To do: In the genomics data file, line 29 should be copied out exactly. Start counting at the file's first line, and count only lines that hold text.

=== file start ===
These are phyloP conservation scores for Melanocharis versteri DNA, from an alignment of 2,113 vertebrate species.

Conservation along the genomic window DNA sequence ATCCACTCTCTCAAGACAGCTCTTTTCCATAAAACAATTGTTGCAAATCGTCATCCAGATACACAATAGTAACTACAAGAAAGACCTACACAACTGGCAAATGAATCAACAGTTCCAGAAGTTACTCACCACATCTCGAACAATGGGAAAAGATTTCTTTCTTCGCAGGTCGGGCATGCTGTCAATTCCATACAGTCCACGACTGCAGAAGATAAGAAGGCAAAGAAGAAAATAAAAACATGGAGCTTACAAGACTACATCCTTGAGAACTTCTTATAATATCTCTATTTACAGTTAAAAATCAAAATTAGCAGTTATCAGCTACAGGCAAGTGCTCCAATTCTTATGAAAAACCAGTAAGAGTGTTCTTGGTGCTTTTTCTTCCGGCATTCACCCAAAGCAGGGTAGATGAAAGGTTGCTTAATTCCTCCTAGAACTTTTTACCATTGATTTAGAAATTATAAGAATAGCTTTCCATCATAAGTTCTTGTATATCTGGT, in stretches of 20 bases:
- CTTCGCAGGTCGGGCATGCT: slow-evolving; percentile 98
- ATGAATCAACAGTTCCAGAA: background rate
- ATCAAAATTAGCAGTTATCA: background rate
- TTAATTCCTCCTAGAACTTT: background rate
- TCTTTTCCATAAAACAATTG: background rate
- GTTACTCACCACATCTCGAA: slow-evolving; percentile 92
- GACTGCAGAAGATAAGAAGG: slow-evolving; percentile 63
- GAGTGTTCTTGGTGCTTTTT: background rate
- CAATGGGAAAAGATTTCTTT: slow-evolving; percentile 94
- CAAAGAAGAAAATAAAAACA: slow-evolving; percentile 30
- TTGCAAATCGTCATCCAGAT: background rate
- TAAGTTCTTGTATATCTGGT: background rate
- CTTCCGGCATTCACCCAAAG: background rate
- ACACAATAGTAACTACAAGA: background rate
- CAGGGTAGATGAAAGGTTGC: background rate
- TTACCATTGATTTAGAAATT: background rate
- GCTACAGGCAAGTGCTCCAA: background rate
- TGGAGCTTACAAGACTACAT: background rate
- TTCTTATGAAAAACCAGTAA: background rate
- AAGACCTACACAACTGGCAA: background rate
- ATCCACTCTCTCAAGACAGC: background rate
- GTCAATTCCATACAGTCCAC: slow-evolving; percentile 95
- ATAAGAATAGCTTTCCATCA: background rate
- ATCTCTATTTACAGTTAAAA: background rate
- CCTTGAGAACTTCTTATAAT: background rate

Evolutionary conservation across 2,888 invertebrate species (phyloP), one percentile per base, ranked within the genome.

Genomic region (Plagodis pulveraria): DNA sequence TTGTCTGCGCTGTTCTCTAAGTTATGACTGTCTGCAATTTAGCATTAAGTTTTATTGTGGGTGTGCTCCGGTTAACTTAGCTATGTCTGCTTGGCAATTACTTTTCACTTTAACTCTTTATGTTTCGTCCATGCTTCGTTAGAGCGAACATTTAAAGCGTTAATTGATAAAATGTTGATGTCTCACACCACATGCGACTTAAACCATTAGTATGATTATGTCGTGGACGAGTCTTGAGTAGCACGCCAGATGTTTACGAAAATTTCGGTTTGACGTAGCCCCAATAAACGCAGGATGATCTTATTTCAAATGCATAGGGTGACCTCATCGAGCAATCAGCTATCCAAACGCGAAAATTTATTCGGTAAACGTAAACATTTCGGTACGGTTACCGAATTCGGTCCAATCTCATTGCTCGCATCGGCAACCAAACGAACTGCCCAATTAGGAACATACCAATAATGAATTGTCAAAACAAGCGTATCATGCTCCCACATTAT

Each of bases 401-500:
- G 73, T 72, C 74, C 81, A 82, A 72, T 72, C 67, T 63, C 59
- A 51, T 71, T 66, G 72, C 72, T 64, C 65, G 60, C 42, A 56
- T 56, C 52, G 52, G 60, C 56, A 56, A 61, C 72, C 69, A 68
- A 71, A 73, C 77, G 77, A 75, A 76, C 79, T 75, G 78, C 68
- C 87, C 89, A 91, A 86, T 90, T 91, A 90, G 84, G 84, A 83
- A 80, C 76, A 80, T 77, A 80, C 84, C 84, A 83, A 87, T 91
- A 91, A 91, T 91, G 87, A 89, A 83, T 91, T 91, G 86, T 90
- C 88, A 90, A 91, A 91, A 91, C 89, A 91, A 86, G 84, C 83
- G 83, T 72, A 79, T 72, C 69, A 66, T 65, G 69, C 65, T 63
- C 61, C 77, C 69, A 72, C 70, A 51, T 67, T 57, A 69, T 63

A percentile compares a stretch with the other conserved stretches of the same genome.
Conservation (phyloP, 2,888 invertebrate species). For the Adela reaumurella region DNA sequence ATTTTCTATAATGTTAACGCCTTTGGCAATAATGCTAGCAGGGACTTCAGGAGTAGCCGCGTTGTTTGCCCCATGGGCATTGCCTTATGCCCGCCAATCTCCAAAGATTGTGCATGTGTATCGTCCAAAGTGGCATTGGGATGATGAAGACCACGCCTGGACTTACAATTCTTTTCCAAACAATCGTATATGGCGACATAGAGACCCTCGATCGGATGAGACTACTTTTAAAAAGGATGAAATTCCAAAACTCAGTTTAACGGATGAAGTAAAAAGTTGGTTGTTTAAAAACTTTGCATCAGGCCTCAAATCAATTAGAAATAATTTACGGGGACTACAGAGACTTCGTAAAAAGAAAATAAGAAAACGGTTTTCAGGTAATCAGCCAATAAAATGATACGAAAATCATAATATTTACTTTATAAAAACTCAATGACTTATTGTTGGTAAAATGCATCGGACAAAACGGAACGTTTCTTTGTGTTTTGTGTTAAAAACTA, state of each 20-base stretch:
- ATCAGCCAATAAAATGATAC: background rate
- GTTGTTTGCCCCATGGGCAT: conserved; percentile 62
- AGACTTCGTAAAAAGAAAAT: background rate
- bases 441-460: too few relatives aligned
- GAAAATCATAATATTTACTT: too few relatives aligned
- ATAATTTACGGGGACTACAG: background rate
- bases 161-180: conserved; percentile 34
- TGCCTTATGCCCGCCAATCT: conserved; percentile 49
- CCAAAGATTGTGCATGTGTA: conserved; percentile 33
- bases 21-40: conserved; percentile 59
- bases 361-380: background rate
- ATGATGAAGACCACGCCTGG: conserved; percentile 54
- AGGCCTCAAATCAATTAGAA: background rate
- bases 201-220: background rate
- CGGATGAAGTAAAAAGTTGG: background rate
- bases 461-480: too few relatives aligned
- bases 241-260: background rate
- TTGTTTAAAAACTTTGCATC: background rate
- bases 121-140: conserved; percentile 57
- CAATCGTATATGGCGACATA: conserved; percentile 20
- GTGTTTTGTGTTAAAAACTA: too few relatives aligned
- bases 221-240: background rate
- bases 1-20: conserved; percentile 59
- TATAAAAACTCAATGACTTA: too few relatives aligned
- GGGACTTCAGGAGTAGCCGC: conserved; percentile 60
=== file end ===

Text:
Genomic region (Plagodis pulveraria): DNA sequence TTGTCTGCGCTGTTCTCTAAGTTATGACTGTCTGCAATTTAGCATTAAGTTTTATTGTGGGTGTGCTCCGGTTAACTTAGCTATGTCTGCTTGGCAATTACTTTTCACTTTAACTCTTTATGTTTCGTCCATGCTTCGTTAGAGCGAACATTTAAAGCGTTAATTGATAAAATGTTGATGTCTCACACCACATGCGACTTAAACCATTAGTATGATTATGTCGTGGACGAGTCTTGAGTAGCACGCCAGATGTTTACGAAAATTTCGGTTTGACGTAGCCCCAATAAACGCAGGATGATCTTATTTCAAATGCATAGGGTGACCTCATCGAGCAATCAGCTATCCAAACGCGAAAATTTATTCGGTAAACGTAAACATTTCGGTACGGTTACCGAATTCGGTCCAATCTCATTGCTCGCATCGGCAACCAAACGAACTGCCCAATTAGGAACATACCAATAATGAATTGTCAAAACAAGCGTATCATGCTCCCACATTAT